Welcome to Sunday Matinee, where we highlight classic car reviews or other longer videos I find on YouTube. Kick back and enjoy this blast from the past.

Okay, now Sunday Matinee is back to doing Top Gear clips. I don't think you mind. I have yet to meet a Jalopnik reader who doesn't care for the antics of our car-loving pals from across the pond. And I have a pretty interesting clip in store for you today.

You don't know what you've got ‘til it's gone, as the old saying goes. When we lost Saab to the Carpocalypse, we lost one of the strangest and most unique car companies that ever engaged in mass production. Even after their wares were arguably watered down a bit after being bought by GM, Saab always stubbornly marched to the beat of their own drummer.

In this clip from the most reason season of Top Gear (the one that's not on streaming Netflix yet, which is total poop), Jeremy Clarkson and James May decide they're sad about Saab's death — but they aren't sure why.

To try and find out they accomplish a number of tasks, including driving the original, two-stroke, movie monster face-having Saab 92; tracing the brand's roots in aircraft manufacturing; looking at some of Saab's doofy old "inspired by jets" TV ads; and showing an old TG segment featuring the joystick-controlled Saab Prometheus.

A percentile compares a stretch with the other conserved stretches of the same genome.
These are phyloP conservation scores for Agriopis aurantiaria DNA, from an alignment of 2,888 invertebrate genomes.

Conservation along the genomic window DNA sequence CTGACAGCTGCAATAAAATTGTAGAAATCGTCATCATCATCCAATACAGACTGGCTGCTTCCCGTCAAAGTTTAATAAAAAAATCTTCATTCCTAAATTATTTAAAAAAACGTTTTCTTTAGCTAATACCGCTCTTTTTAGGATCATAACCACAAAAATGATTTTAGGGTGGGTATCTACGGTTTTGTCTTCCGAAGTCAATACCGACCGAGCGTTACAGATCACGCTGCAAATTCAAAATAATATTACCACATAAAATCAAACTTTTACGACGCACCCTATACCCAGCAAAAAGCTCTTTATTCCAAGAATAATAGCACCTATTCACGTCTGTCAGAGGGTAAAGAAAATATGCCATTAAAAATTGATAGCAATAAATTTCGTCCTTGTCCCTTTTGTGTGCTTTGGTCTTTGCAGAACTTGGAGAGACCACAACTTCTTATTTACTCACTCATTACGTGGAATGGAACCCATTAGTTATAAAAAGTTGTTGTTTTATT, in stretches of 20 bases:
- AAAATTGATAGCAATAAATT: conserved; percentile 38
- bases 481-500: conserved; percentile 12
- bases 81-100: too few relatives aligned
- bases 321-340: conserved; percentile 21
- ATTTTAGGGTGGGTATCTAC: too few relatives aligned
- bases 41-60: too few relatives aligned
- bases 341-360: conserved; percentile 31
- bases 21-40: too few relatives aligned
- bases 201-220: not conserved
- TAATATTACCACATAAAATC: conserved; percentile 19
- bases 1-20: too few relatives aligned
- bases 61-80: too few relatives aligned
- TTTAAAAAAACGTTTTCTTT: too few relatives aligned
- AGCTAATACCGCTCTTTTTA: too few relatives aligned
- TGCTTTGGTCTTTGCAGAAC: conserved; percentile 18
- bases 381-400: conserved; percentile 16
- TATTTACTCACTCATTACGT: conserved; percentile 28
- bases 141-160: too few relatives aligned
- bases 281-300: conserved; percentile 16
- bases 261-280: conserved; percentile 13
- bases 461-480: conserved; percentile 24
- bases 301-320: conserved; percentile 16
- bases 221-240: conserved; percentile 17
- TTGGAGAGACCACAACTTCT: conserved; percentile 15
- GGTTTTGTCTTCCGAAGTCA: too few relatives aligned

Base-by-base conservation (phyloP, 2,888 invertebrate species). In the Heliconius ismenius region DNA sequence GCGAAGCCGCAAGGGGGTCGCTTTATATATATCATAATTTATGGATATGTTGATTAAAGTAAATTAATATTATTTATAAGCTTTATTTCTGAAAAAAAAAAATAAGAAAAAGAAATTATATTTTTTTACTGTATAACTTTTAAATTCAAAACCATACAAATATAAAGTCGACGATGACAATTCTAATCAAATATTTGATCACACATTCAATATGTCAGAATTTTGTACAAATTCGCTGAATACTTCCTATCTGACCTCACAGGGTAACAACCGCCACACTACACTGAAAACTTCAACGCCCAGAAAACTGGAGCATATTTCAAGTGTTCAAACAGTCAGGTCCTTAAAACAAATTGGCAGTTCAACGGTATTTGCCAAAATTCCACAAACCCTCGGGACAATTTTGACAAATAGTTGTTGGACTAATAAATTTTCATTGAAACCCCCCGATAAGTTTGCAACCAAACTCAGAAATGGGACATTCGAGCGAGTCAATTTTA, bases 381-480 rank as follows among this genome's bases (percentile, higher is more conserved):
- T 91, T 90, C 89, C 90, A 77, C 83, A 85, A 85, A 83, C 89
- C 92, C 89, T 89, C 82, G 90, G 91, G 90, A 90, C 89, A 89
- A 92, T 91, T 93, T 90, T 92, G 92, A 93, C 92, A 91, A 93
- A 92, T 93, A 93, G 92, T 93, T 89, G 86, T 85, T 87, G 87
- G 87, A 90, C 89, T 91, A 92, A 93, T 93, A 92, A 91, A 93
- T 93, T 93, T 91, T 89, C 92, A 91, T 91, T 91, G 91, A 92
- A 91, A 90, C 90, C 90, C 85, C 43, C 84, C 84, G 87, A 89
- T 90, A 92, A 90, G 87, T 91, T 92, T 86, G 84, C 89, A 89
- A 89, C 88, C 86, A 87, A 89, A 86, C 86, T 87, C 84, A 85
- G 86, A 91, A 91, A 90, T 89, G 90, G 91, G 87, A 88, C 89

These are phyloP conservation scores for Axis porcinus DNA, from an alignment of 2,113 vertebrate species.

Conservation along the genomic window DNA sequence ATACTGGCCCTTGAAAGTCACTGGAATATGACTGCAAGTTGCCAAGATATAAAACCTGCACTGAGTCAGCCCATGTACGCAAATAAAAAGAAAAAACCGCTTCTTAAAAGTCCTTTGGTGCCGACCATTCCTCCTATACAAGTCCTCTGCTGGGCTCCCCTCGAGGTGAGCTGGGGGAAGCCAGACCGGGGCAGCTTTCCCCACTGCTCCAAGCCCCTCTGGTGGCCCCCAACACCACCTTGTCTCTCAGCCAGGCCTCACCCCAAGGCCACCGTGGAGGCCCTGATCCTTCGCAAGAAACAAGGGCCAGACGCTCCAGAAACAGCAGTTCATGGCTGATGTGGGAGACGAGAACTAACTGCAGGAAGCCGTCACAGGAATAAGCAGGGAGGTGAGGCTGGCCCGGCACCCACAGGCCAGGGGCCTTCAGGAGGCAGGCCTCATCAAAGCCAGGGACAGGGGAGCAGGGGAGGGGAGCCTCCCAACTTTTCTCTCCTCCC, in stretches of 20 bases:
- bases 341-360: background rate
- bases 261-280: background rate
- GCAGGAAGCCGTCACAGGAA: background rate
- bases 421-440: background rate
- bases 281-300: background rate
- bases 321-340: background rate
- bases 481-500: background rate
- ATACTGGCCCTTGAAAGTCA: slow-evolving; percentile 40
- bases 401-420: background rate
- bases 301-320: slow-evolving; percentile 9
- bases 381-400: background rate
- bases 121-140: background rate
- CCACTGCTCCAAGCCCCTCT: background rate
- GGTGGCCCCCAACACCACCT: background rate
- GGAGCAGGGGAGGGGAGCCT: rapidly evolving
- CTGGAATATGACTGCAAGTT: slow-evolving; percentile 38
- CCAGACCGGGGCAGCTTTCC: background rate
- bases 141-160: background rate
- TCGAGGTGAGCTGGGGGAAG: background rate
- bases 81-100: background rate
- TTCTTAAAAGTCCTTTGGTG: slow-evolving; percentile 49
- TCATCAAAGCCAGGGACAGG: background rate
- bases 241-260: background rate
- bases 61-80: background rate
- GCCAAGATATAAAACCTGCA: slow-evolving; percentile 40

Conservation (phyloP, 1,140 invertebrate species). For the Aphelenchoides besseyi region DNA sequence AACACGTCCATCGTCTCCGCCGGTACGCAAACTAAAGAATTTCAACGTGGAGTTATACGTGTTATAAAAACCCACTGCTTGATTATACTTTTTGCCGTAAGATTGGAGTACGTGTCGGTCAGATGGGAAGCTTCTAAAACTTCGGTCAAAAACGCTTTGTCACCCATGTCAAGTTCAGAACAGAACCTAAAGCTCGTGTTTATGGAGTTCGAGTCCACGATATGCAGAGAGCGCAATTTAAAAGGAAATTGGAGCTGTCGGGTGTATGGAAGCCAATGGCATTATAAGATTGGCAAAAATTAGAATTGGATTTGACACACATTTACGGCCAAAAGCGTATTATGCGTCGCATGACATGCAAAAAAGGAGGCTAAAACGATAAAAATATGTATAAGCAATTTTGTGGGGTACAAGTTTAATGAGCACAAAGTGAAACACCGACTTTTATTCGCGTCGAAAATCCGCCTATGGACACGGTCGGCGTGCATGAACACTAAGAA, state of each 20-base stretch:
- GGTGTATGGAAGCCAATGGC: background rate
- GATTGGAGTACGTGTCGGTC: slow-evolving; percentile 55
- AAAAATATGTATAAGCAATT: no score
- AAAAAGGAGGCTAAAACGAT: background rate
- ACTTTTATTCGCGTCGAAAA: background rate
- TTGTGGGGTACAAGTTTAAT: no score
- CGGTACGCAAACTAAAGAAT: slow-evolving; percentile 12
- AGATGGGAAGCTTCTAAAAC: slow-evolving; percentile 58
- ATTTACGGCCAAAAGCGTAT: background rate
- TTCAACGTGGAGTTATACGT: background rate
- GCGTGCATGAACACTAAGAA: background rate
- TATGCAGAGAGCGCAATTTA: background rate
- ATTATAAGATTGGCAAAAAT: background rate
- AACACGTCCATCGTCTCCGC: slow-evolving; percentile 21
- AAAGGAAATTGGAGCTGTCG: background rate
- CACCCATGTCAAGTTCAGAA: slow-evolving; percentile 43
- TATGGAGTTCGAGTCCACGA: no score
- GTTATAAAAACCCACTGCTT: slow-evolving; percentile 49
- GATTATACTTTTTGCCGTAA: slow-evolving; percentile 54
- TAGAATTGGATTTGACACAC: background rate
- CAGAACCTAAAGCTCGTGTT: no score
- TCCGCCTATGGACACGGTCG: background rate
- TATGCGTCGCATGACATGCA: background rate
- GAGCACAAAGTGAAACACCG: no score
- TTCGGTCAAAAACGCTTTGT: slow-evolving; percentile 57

But then things get good when they take a crack at the raucous and lust worthy 99 Turbo, the car Clarkson describes as Saab's first big real hit, their Dark Side of the Moon. Then they trace the evolution of the next few Saabs over the years, including the 9000, 900 and 9-3, cars the company always fought to make drastically better than the lesser vehicles they were based on.

The highlight of the segment comes when they show off Saab's characteristically Swedish commitment to safety by suspending an E30 BMW from a crane and dropping it to the ground, then doing the same thing with the Saab 900. The difference in damage to the two cars is dramatic — the Bimmer's a pancake, but and someone could crawl out of the Saab. (However, as James May notes, "If you were Richard Hammond you'd be fine" in the BMW.)

But Saab was never all that great at making money, Clarkson and May tell us. Eventually GM sold them off, and the new 9-5 wasn't enough to save them, relegating the world's architects to buying 5-Series Bimmers instead. It's a sad an unceremonious end to one of the coolest car companies of all time.

As always, enjoy this clip before the BBC pulls it down for copyright reasons, then tells Liam Neeson I kidnapped his family so he'll come to my house and punch me in the throat. I don't need that, you guys!

Tell us — what Saabs will you miss the most?